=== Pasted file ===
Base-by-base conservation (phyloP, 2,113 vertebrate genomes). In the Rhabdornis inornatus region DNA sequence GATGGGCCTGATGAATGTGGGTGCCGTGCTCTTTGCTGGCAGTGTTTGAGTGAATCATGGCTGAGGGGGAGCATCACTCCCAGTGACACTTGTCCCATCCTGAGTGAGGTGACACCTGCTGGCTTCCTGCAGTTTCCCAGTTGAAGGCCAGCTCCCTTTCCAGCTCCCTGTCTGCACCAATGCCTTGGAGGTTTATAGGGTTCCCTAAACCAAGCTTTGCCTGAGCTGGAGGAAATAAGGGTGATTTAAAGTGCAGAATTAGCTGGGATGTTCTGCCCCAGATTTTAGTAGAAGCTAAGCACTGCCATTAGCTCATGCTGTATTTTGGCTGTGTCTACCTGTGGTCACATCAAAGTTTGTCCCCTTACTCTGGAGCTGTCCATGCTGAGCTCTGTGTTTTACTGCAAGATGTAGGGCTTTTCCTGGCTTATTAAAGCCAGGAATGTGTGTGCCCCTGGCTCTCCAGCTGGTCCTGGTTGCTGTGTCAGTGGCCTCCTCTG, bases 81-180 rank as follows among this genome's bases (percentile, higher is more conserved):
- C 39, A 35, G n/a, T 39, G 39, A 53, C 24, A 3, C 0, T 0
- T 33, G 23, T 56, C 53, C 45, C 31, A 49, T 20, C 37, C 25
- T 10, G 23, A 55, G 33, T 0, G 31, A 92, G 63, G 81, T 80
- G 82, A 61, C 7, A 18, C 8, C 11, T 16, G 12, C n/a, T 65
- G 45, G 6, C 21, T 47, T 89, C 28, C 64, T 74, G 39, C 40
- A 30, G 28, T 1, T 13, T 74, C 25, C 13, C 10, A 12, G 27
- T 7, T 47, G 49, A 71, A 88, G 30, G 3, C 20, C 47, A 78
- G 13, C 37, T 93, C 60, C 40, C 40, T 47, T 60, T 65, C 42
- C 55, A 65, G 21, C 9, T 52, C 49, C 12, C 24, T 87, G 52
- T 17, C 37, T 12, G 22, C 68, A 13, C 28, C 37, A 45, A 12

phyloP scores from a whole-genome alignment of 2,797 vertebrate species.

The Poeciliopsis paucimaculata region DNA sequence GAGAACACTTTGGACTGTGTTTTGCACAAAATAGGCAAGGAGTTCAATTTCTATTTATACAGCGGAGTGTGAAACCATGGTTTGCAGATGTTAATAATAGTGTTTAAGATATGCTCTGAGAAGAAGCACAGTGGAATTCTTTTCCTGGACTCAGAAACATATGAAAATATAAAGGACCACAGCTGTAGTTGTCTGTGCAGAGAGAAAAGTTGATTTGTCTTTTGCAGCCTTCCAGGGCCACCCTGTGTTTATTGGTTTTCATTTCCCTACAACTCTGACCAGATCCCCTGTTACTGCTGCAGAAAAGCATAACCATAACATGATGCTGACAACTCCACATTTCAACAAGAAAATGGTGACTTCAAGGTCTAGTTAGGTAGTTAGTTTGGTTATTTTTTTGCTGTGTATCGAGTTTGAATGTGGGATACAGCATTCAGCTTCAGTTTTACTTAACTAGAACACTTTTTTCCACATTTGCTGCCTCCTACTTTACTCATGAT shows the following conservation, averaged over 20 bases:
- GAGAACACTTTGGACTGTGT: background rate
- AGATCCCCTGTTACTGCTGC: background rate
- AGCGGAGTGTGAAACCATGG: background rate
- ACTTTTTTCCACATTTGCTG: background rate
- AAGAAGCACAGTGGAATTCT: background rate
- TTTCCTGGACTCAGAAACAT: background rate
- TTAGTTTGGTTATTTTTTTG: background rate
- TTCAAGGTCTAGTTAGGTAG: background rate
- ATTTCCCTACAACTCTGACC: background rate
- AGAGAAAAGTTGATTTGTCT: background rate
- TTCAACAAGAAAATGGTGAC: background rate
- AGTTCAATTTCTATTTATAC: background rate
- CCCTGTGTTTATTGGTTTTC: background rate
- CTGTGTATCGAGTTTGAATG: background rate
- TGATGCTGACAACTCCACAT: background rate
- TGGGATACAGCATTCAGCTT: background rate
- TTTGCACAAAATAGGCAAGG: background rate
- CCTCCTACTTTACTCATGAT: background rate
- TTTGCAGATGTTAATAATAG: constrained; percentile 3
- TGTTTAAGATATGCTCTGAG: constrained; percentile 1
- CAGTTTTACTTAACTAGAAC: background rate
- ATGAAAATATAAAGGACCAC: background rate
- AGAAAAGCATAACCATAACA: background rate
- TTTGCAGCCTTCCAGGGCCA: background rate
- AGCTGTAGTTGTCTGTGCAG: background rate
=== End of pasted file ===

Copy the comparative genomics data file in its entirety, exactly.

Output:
Base-by-base conservation (phyloP, 2,113 vertebrate genomes). In the Rhabdornis inornatus region DNA sequence GATGGGCCTGATGAATGTGGGTGCCGTGCTCTTTGCTGGCAGTGTTTGAGTGAATCATGGCTGAGGGGGAGCATCACTCCCAGTGACACTTGTCCCATCCTGAGTGAGGTGACACCTGCTGGCTTCCTGCAGTTTCCCAGTTGAAGGCCAGCTCCCTTTCCAGCTCCCTGTCTGCACCAATGCCTTGGAGGTTTATAGGGTTCCCTAAACCAAGCTTTGCCTGAGCTGGAGGAAATAAGGGTGATTTAAAGTGCAGAATTAGCTGGGATGTTCTGCCCCAGATTTTAGTAGAAGCTAAGCACTGCCATTAGCTCATGCTGTATTTTGGCTGTGTCTACCTGTGGTCACATCAAAGTTTGTCCCCTTACTCTGGAGCTGTCCATGCTGAGCTCTGTGTTTTACTGCAAGATGTAGGGCTTTTCCTGGCTTATTAAAGCCAGGAATGTGTGTGCCCCTGGCTCTCCAGCTGGTCCTGGTTGCTGTGTCAGTGGCCTCCTCTG, bases 81-180 rank as follows among this genome's bases (percentile, higher is more conserved):
- C 39, A 35, G n/a, T 39, G 39, A 53, C 24, A 3, C 0, T 0
- T 33, G 23, T 56, C 53, C 45, C 31, A 49, T 20, C 37, C 25
- T 10, G 23, A 55, G 33, T 0, G 31, A 92, G 63, G 81, T 80
- G 82, A 61, C 7, A 18, C 8, C 11, T 16, G 12, C n/a, T 65
- G 45, G 6, C 21, T 47, T 89, C 28, C 64, T 74, G 39, C 40
- A 30, G 28, T 1, T 13, T 74, C 25, C 13, C 10, A 12, G 27
- T 7, T 47, G 49, A 71, A 88, G 30, G 3, C 20, C 47, A 78
- G 13, C 37, T 93, C 60, C 40, C 40, T 47, T 60, T 65, C 42
- C 55, A 65, G 21, C 9, T 52, C 49, C 12, C 24, T 87, G 52
- T 17, C 37, T 12, G 22, C 68, A 13, C 28, C 37, A 45, A 12

phyloP scores from a whole-genome alignment of 2,797 vertebrate species.

The Poeciliopsis paucimaculata region DNA sequence GAGAACACTTTGGACTGTGTTTTGCACAAAATAGGCAAGGAGTTCAATTTCTATTTATACAGCGGAGTGTGAAACCATGGTTTGCAGATGTTAATAATAGTGTTTAAGATATGCTCTGAGAAGAAGCACAGTGGAATTCTTTTCCTGGACTCAGAAACATATGAAAATATAAAGGACCACAGCTGTAGTTGTCTGTGCAGAGAGAAAAGTTGATTTGTCTTTTGCAGCCTTCCAGGGCCACCCTGTGTTTATTGGTTTTCATTTCCCTACAACTCTGACCAGATCCCCTGTTACTGCTGCAGAAAAGCATAACCATAACATGATGCTGACAACTCCACATTTCAACAAGAAAATGGTGACTTCAAGGTCTAGTTAGGTAGTTAGTTTGGTTATTTTTTTGCTGTGTATCGAGTTTGAATGTGGGATACAGCATTCAGCTTCAGTTTTACTTAACTAGAACACTTTTTTCCACATTTGCTGCCTCCTACTTTACTCATGAT shows the following conservation, averaged over 20 bases:
- GAGAACACTTTGGACTGTGT: background rate
- AGATCCCCTGTTACTGCTGC: background rate
- AGCGGAGTGTGAAACCATGG: background rate
- ACTTTTTTCCACATTTGCTG: background rate
- AAGAAGCACAGTGGAATTCT: background rate
- TTTCCTGGACTCAGAAACAT: background rate
- TTAGTTTGGTTATTTTTTTG: background rate
- TTCAAGGTCTAGTTAGGTAG: background rate
- ATTTCCCTACAACTCTGACC: background rate
- AGAGAAAAGTTGATTTGTCT: background rate
- TTCAACAAGAAAATGGTGAC: background rate
- AGTTCAATTTCTATTTATAC: background rate
- CCCTGTGTTTATTGGTTTTC: background rate
- CTGTGTATCGAGTTTGAATG: background rate
- TGATGCTGACAACTCCACAT: background rate
- TGGGATACAGCATTCAGCTT: background rate
- TTTGCACAAAATAGGCAAGG: background rate
- CCTCCTACTTTACTCATGAT: background rate
- TTTGCAGATGTTAATAATAG: constrained; percentile 3
- TGTTTAAGATATGCTCTGAG: constrained; percentile 1
- CAGTTTTACTTAACTAGAAC: background rate
- ATGAAAATATAAAGGACCAC: background rate
- AGAAAAGCATAACCATAACA: background rate
- TTTGCAGCCTTCCAGGGCCA: background rate
- AGCTGTAGTTGTCTGTGCAG: background rate